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CHAPTDR V

Principles o f Circuit-breaking
N the occurrenceof a short-circuit within a system,a particular
breaka in the aftectedline will l* ttippud oB.6nautomatically

fuaction of this breaker is to carrsethe fault curreirt to oeaseflowing


assoonaspossible,and to dp so without harmful effeqtgeitlier to the
systemor to itsdfi It was shown in Cbapter IV that contact separa- '
tion merely creates an arc discharge i'ithofit caueing appreciable
altercion oJ the current initially. This is perfectly desiaSle becagse
any suCden cut-off of the current at that stage might give rise to
harmful induecd voltages in the circuit.
The function of the breaker is tihen, more epecificalln to intro-
ducea high impedanceinto the circuit in such a rnanner as to force,
or allow,tte current to reach zero without possibility of the arc being
res'truckthereafter, and without causing the current to r€ach an
abnorsralrate of decrase. The possibility of daoage to thb breaker
hasbeen mentioned because,as well as being subjected to hating
and electromagaeticforce in common with the other componentsof
the alfectedline, the breaker is also the 'nain receptacleof ttre shoft-
cirnrit energy becauseof the resistive nature of the dischargewithin
it A primary factor in high power circuit-breaker design is the
Prwision of mechanical strength sufrcient ts withstand the sudden
Qeleascof large quantities of eiergr of the order of, say 500 kilopatt-
eeconds(i.e. more than 100,000 calories). Early extinction of the
arc helpsto keep tlis eneg5r releaseie 3 minimum.
D.G" Circuit-brea&lng. Fig 5.1c rqrresents a eimple d.c.
*.u! *-prising a'geneoior, rdi"tor, teacior and circuit-breaker.
t-he latter is assuued to break the lmd curreotr I - ElR. -la
diagramb, the line t is the currenf-voltage characteri*ic.'bJ-the arc
u'hen'its current is decreasing; line 2 is a resistanceline and repre-
seilq.lhe voltage E-;& thai, is, tlrc: e.m.t'. remaining when the
restgljV-_q
drop is:heducted.. 5he initial current at contart'$:innrtiol
. r riJ l

I
76 sWtTCg€BAB PRINCTPLES Il,
ir thc frrll veluer, and it is clearfrom thc diagram'l thst thc src I
uostablcd qtrrents betw.ccnr an{ 11 ei"ce tni voitages ,.q;rd b I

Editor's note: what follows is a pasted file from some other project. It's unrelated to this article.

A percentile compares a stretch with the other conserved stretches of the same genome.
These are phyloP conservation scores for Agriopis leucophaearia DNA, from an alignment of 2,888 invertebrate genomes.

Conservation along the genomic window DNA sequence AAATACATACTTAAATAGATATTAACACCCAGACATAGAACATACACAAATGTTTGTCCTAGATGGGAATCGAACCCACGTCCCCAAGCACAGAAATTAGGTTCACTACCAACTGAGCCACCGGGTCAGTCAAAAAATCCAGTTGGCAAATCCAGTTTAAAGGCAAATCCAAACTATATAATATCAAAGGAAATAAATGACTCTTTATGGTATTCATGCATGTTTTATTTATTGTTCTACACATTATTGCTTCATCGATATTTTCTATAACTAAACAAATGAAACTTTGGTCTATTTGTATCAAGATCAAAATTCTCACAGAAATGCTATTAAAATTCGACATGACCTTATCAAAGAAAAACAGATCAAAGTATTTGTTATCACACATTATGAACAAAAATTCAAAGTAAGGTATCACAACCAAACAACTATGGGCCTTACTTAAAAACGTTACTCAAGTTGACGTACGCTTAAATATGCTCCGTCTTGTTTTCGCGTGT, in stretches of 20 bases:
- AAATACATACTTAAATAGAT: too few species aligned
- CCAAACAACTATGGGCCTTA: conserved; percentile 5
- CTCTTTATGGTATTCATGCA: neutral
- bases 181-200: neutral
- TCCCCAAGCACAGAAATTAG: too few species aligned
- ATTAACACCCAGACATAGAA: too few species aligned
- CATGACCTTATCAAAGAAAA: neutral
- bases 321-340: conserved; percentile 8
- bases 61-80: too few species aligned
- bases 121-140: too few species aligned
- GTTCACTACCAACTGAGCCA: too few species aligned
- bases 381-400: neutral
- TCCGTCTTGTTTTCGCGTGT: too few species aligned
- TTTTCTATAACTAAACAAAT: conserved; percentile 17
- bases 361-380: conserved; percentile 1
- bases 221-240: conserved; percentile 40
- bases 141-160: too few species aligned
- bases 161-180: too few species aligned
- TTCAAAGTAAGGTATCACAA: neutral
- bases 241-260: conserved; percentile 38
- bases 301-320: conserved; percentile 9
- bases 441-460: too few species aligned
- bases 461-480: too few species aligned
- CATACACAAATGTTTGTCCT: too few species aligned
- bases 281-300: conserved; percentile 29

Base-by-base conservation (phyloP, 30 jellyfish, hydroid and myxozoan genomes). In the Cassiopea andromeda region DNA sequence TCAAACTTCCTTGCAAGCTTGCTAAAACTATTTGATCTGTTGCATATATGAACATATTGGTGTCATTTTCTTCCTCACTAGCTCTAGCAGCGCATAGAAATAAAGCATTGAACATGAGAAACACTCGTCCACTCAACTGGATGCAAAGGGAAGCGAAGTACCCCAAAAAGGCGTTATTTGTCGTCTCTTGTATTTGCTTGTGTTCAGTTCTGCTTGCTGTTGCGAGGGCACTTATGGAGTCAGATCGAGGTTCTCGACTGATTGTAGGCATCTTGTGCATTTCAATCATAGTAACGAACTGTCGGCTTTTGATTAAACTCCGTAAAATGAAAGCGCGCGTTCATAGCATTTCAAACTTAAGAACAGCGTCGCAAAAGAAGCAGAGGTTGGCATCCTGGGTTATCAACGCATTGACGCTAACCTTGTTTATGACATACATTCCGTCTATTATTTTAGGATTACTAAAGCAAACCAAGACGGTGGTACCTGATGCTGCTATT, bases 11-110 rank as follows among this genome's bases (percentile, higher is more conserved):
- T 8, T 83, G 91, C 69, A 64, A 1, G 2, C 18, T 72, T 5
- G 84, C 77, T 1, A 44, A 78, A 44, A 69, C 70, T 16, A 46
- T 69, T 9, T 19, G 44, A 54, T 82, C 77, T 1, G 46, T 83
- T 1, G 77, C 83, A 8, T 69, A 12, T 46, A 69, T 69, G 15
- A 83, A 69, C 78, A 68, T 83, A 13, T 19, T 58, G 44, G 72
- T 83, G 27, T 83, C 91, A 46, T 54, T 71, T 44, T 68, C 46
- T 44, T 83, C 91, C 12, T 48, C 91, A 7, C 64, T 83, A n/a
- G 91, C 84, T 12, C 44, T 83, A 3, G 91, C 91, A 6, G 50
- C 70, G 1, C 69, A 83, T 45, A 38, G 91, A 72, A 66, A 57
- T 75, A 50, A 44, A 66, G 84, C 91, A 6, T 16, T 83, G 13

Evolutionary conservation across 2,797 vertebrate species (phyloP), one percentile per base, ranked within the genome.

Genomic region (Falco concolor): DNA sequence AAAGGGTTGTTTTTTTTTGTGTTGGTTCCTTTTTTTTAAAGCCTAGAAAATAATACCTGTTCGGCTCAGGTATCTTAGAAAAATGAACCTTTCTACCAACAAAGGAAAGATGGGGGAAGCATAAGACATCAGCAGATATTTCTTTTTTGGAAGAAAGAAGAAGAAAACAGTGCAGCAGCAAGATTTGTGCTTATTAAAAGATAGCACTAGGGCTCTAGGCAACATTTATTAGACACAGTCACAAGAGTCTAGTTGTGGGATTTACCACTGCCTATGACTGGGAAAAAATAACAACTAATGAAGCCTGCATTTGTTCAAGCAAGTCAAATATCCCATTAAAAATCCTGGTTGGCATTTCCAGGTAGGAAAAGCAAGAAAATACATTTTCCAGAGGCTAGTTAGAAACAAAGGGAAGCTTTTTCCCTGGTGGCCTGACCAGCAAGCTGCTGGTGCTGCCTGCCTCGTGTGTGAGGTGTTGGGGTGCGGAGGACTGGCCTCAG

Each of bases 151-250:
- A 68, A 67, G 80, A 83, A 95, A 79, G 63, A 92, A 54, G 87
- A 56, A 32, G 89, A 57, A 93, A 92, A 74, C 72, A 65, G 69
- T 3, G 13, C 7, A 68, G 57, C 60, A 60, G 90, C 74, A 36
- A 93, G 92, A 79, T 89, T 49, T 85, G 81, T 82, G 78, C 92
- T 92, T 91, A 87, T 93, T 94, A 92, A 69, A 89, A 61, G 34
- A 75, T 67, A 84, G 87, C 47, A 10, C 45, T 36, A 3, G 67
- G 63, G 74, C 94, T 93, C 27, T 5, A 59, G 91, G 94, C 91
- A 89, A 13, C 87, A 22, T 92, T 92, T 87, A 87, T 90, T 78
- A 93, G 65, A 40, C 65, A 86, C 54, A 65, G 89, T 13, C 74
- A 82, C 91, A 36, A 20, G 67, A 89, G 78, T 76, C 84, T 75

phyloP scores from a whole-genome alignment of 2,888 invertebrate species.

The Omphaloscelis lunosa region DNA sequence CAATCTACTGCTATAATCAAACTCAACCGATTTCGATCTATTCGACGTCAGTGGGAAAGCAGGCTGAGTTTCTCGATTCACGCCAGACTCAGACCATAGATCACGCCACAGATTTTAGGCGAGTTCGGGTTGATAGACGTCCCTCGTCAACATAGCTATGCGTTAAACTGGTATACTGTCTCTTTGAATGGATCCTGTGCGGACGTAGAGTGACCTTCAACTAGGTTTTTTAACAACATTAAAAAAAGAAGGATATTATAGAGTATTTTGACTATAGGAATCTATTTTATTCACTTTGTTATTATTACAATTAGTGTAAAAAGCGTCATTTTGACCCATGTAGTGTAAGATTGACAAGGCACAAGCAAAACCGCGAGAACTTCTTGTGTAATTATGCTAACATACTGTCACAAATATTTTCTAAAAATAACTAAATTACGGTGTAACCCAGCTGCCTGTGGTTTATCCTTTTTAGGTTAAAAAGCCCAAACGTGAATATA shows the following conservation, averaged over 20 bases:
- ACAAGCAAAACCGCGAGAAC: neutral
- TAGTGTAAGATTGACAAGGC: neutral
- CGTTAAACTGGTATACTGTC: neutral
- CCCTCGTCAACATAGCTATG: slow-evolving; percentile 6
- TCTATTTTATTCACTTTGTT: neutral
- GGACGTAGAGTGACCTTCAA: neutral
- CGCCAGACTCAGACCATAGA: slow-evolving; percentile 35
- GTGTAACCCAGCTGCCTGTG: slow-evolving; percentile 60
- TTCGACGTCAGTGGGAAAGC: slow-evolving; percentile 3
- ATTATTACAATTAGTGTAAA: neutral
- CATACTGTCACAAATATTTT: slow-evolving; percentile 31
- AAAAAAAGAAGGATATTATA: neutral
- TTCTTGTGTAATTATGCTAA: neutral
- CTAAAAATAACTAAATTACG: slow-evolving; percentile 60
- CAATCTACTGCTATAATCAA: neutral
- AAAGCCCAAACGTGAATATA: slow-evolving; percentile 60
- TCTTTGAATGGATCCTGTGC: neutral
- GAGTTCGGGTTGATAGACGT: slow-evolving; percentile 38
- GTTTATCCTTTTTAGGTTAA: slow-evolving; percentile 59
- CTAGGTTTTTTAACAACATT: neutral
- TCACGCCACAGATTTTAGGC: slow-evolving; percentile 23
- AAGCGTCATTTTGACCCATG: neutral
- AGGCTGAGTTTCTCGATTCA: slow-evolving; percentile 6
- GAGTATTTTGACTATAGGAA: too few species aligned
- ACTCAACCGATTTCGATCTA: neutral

:: 11:ijg qr greater
TTj howcver, thantheamounts.iil.ui"", (.4_r").
tte arc currenttdndsto i"cre"s;
rmcethis sectionof!::Iine
11-T,:""9 -!tb
! lics-berowrine2, andin ruch conditionr
tJ"ryp":l of thc fault currentis not possible.UnAer
circuit-hhing oonditions, howcycr,ttc arcis bciig tengtncnJti
tihescparetioaof tlrc contacrs,
andtlc ecot'is;d;,fr;*;;,:
voltagccts*crsistic so ttst it lies abovdthc !*istanac ti;Thl

g.D.

T
(-
ctr
(a).

Fig.5.l. D.C. qc choactsisth-+otatt deaca4nE


progrcssivelengthening,yh$ qly be assisrcdby etectromagnaic
forcein cstain designg,is.a basic'r.equircment
oi th" d";;il|r.
breater.Ncverthelds-ti
i; th" t;;rA;;;iA;G* ;;;;;
nalntainth9,arcwhishresuttsin the rai-sing.f til';h;;illtl
rnr{any adon which brings this about ,*} i_pro*;;;;;
performance.Thus, any m-eans',r'hi"hin"""a.e thc.r.ate
of enercy
try. pg unir'teFthof'gc'arc'cotumn
nay-uca""l*uu=io-.id#i
-. -..--.
to thc lengthpning. .
The grnerarcfi.ectof thc circuit inducranccduring
nrption ie of spccialimeresr. While the *I"1, thc inter.
to d whcrethc zolace-.a--r,Rir ressd -q,r;ftb i"j"-iir";;;l:
,"L bahncbof voltsgeir
gdl up by c, - fup,doo..hi" iil nqativc with dc.
crc$ng curEcnt
an4 in a@rdance'*frti;r,; I;;A;;;
qcndto. 4fnraintlrso'rcnt Til ;Jrt"gaa.b";'"ti.fiJ
.rsis6 ia istcrrustion, but ir ad G'to increascite indud
volageehthc u;bblerangce .u-*l--l
Morcovcr, dcarfron diaeranC.
m ec'ount d ol s.t"f *t-.t"F"io. .r"*iffiTi#
frl1#,ntnt_o *rr*o.[J"* r6i-o highvetucr
Idcaun thcd.c" u'.,r",g"rrJg.p*# iiln "*y
;tri"HJ.f,Xfll#:fr *
F rlrilcdlelcarof thoscristrnc!tiilil";dt* oo ,qioo bcrpca
I
lt'

PRINCIPLES OP CIRCUIT.BNEAKINO 7i

L andf" should vanish, and such that induced toltagesjust prior to


*tinaio" are g Einimum. Note that alteration of the generator
Ir.f. giuo a correponding elteration of the positioi of the reietancc
tine2 iho"e slope, however, remainsfixed by the circuit resistance'
iii* ,ft" hish;r-the circuii e.m.f. the morl eficient'must be the
iJoi.f thelreaker in lengthcning and de-ionizing the arc to raiee
thscharactsistic abovethc resistanceline.

af

Fig.5.2. D.C. oc cnaactl**laawt dadc&h'g 6td I^Su


rg
arralc&n

[ig. 5.?.a shows the arc characteristic 6E it might bc- when


nodified by lengthening during the brarLing-opgetign- .fh9 orc
voltagcie At piiou greatcr than the ahount-E+? anCthc batancc
"i
!r grveuVy t. il4at wnicn i" proPortignal t9 lhc gradie$ o{ the
orrenrtirie curvc. Thie curvc msy therefore be deduccd, el
'-fhir
rhownin.fig. 5.?,h,and prondes thc totd arcing timcr Pgibd
ney b€ an-appreciable-fraction of the total time of bhort-circuit
crrrrentflow and must be kept as ehort ss possibla Fig. 542showB
thartlu arcingtime may be reducedby incrcasiogthc retesof Gurrent
frlt but this i;volve nigber ralues of tlhc indued voltagec,ca, and a